Federal auditors: nursing home abuse and neglect significantly underreported

posted on:
September 21, 2017

author:
Chris Boutwell

 Federal auditors: nursing home abuse and neglect significantly underreportedAs Beasley Allen previously reported, a recent report from the Office of Inspector General (OIG) at the U.S. Department of Health and Human Services (HHS) revealed a gross underreporting of nursing home abuse and neglect incidents throughout the country. After discovering a number of cases had never been reported to local law enforcement as required by law, OIG auditors realized a pattern that indicated a breakdown in the system designed to protect nursing home residents. Without waiting for the conclusion of the audit, the agency issued an “early alert” taking to task HHS and the Centers for Medicare and Medicaid Services (CMS), which oversees nursing homes, for deficient procedures and reporting shortfalls.

Further, the OIG report explained that CMS had taken no enforcement actions since 2011 when federal law triggered a set of sanctions to correct the underreporting. The agency failed to update the State Operations Manual (SOM) with the new regulations until six years after the law became effective.

The SOM is part of the CMS Online Manual System that offers guidance on day-to-day operating instructions, policies and procedures to State Survey Agencies (Survey Agencies). Survey Agencies are state level governing bodies that are delegated certain CMS oversight duties including conducting investigations to determine how nursing homes and other health care providers comply with their Conditions of Participation in the Medicare and Medicaid programs including the reporting of potential abuse or neglect.

In 2011, Section 1150B of the Social Security Act became effective, requiring “covered individuals in federally funded long-term care facilities” to report potential crime, such as abuse and neglect, committed against a resident at the facility. If such incidents were not reported to appropriate authorities, CMS had several enforcement actions at its disposal to ensure compliance with the reporting requirements. These actions included “civil monetary penalties of up $300,000 and possible exclusion from participation in any federal health care program.”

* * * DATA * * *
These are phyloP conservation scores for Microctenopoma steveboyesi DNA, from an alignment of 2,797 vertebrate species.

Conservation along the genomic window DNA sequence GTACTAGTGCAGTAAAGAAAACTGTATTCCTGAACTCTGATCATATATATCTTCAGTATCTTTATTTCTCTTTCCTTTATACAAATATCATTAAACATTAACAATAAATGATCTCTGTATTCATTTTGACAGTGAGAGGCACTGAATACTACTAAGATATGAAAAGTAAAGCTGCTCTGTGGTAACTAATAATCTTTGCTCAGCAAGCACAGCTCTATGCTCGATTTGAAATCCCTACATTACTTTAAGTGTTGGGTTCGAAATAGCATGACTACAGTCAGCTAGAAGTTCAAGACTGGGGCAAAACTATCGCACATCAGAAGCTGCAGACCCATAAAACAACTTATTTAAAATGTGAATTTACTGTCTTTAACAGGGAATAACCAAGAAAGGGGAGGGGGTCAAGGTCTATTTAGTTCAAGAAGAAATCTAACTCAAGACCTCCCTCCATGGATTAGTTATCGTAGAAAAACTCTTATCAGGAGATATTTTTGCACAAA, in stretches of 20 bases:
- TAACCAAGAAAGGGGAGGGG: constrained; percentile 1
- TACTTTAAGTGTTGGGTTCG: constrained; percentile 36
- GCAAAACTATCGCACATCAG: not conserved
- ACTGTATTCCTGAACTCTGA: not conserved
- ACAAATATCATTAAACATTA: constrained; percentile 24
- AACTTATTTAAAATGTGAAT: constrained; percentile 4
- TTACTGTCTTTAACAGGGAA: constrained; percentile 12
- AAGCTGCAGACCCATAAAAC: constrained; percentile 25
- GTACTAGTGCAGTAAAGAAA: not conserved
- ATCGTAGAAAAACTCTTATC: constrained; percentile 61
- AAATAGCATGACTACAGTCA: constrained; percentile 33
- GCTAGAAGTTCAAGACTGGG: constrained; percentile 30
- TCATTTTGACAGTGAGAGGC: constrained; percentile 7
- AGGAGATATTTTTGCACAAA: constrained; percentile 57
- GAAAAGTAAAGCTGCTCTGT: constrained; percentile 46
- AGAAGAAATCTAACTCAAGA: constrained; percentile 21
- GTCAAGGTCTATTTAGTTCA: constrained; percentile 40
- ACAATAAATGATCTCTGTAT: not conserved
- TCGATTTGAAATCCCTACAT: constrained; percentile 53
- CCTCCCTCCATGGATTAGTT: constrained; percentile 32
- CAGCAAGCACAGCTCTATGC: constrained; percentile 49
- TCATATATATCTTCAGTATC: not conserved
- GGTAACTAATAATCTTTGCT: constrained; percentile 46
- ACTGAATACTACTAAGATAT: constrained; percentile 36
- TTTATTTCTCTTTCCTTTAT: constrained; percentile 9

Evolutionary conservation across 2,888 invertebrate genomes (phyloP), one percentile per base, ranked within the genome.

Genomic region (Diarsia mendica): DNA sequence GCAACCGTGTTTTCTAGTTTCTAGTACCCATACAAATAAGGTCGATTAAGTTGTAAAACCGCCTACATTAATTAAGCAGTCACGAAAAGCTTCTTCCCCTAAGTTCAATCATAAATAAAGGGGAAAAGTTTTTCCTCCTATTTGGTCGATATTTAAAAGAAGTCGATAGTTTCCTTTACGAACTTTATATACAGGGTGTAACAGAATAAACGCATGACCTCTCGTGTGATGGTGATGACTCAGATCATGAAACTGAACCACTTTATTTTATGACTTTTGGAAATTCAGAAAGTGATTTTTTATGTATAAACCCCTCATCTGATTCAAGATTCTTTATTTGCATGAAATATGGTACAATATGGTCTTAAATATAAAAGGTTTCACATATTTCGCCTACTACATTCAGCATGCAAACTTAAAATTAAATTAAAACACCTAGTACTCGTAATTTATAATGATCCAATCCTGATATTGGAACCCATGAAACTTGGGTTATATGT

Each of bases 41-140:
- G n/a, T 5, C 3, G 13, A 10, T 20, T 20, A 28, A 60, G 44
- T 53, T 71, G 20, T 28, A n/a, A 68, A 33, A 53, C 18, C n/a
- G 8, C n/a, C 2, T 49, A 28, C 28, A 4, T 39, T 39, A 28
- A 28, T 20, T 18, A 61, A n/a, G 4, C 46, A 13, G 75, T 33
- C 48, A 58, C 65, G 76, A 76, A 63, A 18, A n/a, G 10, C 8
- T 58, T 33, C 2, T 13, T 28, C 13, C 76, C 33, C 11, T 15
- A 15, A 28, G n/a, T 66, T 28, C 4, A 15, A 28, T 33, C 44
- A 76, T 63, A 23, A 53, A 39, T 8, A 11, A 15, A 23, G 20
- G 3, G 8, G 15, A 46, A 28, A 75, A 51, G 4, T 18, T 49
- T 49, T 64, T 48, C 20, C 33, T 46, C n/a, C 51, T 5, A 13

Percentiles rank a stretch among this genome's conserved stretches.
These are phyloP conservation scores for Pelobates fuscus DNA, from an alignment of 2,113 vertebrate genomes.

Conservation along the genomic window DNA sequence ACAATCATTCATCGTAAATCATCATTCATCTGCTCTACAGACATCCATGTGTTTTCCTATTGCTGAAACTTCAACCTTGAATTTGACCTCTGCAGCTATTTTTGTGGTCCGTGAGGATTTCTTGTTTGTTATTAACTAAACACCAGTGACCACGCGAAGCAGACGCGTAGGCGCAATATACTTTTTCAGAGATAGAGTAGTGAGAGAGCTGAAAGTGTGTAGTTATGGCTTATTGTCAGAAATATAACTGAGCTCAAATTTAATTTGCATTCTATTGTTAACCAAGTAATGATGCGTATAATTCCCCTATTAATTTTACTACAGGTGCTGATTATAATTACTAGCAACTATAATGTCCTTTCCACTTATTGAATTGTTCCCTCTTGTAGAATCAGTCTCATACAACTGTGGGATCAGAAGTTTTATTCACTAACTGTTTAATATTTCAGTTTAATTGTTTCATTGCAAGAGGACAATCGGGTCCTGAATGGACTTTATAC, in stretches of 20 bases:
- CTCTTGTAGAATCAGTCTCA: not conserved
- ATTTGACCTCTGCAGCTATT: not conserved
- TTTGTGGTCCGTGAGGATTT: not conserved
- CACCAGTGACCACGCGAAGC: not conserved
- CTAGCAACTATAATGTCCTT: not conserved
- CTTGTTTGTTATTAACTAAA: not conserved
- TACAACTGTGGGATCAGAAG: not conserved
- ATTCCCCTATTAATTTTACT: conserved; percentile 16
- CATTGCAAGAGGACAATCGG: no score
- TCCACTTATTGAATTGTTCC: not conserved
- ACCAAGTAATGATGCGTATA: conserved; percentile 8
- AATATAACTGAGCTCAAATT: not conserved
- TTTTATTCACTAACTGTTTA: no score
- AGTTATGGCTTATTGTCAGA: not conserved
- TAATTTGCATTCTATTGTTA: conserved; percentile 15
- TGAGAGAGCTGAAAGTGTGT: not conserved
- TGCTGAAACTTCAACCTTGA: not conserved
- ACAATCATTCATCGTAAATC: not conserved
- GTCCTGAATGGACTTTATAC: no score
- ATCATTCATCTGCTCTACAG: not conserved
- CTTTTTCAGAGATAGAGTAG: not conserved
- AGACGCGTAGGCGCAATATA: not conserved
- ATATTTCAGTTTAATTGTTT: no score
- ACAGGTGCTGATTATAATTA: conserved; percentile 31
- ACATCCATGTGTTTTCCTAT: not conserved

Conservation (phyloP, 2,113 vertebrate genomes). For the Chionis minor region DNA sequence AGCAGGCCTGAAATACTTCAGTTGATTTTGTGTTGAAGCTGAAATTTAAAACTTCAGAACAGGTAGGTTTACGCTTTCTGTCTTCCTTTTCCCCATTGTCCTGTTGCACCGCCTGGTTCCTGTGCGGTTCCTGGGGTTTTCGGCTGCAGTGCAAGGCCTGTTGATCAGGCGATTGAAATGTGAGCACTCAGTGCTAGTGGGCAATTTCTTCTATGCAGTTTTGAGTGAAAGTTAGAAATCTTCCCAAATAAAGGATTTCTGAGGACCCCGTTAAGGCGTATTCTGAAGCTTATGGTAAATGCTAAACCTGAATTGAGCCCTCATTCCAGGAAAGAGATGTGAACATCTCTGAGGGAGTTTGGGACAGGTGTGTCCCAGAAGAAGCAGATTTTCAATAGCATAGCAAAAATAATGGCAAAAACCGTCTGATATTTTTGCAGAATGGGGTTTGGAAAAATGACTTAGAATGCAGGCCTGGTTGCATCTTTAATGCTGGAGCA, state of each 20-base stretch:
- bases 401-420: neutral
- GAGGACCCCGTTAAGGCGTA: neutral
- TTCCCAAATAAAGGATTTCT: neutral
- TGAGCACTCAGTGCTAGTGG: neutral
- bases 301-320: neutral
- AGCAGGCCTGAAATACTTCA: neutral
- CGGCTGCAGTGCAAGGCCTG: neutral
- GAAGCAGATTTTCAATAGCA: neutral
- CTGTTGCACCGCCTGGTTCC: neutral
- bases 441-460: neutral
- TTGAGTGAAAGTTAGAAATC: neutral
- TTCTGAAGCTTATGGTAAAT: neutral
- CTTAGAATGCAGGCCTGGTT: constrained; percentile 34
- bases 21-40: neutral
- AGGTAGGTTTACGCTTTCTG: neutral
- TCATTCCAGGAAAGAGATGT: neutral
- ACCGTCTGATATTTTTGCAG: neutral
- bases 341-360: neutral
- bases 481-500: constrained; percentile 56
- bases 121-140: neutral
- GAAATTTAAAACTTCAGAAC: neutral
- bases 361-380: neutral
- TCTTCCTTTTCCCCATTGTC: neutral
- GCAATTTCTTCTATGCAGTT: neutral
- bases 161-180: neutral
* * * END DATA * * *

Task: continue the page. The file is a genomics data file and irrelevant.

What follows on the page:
While CMS confirmed that it had not taken enforcement actions, it argued that, as of this summer, the Secretary of HHS had not officially conferred such authority upon the agency. Nonetheless, the agency also said it had not identified anyone who had failed to report an incident of potential abuse or neglect.

The OIG early alert report described the inexcusable experiences of two nursing home residents uncovered during the audit. A female resident was allegedly sexually assaulted and had “two silver-dollar-sized bruises” on one of her breasts following the encounter. The emergency room report noted that nursing home staff helped the female resident bathe and change clothing before taking her to the emergency room. The nursing home did not report the attack. Instead, facility personnel informed the resident’s family the following day and the family contacted law enforcement, which then began investigating the incident.

Similarly, a male resident who “suffered from several medical conditions that affected his mental acuity,” was admitted to the emergency room where medical professional noticed “multiple bruises in various stages of healing.” The emergency room staff noted that some of the bruises were on areas of the body “not easily banged” and that “a deep healing scratch on the right flank” raised the staffs’ concern about possible abuse or neglect. The resident talked to emergency room personnel about “being beaten with feet, hands and a broomstick,” yet because of his mental status, it was difficult for those assisting in him in the emergency room to gain a clear picture of what caused his injuries.

Sadly, incidents like these have become a common occurrence in nursing homes across the country. When they go unreported, perpetrators of appalling abusive or neglectful acts are not held accountable. The OIG report included several recommended steps CMS must take immediately including: continuing to work with HHS to receive the appropriate enforcement authority; updating the SOM and working with Survey Agencies and nursing homes to ensure compliance; and fully enforcing Section 1150B – including all penalties.

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If you need more information on nursing home litigation contact Chris Boutwell, at 800-898-2034 or by email at Chris.Boutwell@beasleyallen.com. Chris handles nursing home litigation for our firm, and he will be glad to talk with you.

Visit BeasleyAllen.com Sept. 28 for another installment in our Nursing Home Series.

Sources:
Beasley Allen
U.S. Department of Health and Human Services/Office of Inspector General

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